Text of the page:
Furthermore, the FMEE is only entitled to carry out its review if the purchaser has its registered office outside the EU or outside the EFTA region, which are treated equally.
The review is also carried out when the acquisition is made by an EU resident but there are indications (e.g., due to the ultimate shareholder being a foreign investor) that the acquisition is made by an EU resident acquirer to circumvent the review procedure. What is new here is that the intention of circumvention must not be the sole motive for the acquisition through an EU resident, but it must at least be one of the motives. As an indication of such circumvention, it is explicitly noted, by way of example, that the immediate acquirer has not yet engaged in any significant economic activity or does not maintain a permanent presence in the EU (or EFTA) in the form of business premises, staff, or equipment.
Accordingly, when strictly reading the provisions of the FTAPO, acquisitions made by EU-based purchasers may only be subject to the review process if the prerequisites of abuse or circumvention are met. Given the German official investigation principle (Amtsermittlungsgrundsatz), it is the FMEE that must, in principle, independently review or determine the actual prerequisites under which such an abuse or circumvention transaction exists.
Having said this, however, in regard to the case of Leifeld Metal Spinning AG, it becomes apparent that in cases of indirect share acquisitions, contrary to the wording of the FTAPO, it cannot be ruled out that the FMEE directly focuses on the ultimate non-EU shareholder behind the actual (EU resident) acquirer and commences the review process even without having any indication of abuse.
According to the new regulations, the parties involved in the transaction are now required to notify the FMEE if the transaction relates to a critical infrastructure in the meaning described above. If the parties fail to comply with their notification obligation, the FMEE has the right to review the transaction within a period of five years upon signing. After the five-year period has expired, a review is no longer possible.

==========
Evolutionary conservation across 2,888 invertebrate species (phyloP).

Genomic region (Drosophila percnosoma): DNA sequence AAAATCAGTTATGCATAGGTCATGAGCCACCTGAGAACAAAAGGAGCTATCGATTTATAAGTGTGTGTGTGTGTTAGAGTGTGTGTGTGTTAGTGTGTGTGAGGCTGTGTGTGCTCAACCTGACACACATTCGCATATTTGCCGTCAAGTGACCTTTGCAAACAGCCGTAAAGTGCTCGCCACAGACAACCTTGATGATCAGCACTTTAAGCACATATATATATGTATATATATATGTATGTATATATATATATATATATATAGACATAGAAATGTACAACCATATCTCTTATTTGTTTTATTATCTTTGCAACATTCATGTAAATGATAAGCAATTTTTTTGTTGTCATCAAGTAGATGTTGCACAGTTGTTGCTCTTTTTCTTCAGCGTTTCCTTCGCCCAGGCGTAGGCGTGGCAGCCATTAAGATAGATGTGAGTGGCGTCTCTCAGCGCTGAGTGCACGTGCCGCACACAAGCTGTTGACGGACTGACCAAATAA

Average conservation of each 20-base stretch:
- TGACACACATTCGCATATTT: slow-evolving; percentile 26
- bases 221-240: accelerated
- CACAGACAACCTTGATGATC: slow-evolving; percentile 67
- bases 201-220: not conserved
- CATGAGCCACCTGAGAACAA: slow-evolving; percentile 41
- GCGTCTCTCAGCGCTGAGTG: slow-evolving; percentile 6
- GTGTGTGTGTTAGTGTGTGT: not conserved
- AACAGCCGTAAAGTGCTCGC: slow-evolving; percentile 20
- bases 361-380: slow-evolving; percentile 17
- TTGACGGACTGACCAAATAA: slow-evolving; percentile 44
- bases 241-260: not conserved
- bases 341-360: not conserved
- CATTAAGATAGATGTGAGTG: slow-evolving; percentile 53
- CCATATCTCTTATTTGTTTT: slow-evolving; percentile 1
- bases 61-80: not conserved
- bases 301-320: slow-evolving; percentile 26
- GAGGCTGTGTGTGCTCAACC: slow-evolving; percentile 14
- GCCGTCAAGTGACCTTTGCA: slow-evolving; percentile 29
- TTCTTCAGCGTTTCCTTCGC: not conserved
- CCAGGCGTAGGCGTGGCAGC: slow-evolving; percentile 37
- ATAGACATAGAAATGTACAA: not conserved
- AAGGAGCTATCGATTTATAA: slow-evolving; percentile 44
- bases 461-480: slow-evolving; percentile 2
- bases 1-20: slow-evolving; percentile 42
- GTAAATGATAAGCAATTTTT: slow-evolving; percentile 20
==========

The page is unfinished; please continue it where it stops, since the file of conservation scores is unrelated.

If the FMEE is notified, the transaction is deemed to be cleared if the FMEE does not take any action within three months after having obtained knowledge of the transaction.
The actual review period is four months after receipt of the complete documentation.
The result of the examination can either be the prohibition or the approval of the transaction (possibly subject to certain conditions).
One way of avoiding the complex review procedure is to apply for a legally binding no-objection/white-wash letter prior to the signing of the transaction. The FMEE will then have two months (instead of one month) after the filing of the application to examine the application. The FMEE is permitted to initiate an examination procedure within the two-month period with the deadlines specified above. From a practical point of view, the extension of this deadline to two months is unfortunate, as there is no longer any synchronization with the monthly deadline under the merger control regime.
If the FMEE does not reach a decision within this time frame, the transaction is deemed to be cleared. Against this background, even if the FMEE initiates a review within the two-month period with the deadlines specified above, the application for a no-objection/white-wash letter at least prevents the initial three-month period.
Accordingly, the application for a legally binding no-objection/white-wash letter is a practice-relevant possibility to obtain a somewhat faster and legally secure decision.
II. Sector-specific Review
The sector-specific review follows the same structure as the cross-sector review.
In contrast to the cross-sector review, however, the material scope of the sector-specific review is conclusively regulated in the FTAPO. This mainly affects companies in the production of weapons of war as defined in Part B of the War Weapons List, engines or transmissions for the propulsion of battle tanks or other armored military tracked vehicles, or the manufacture of products or components with information technology security functions. The scope of the new regulation has been extended to include certain items from Part 1, Section A of the Export List.
The sector-specific review affects not only non-EU and non-EFTA members but also all foreigners, including EU residents.
The above deliberations regarding circumvention transactions apply here accordingly.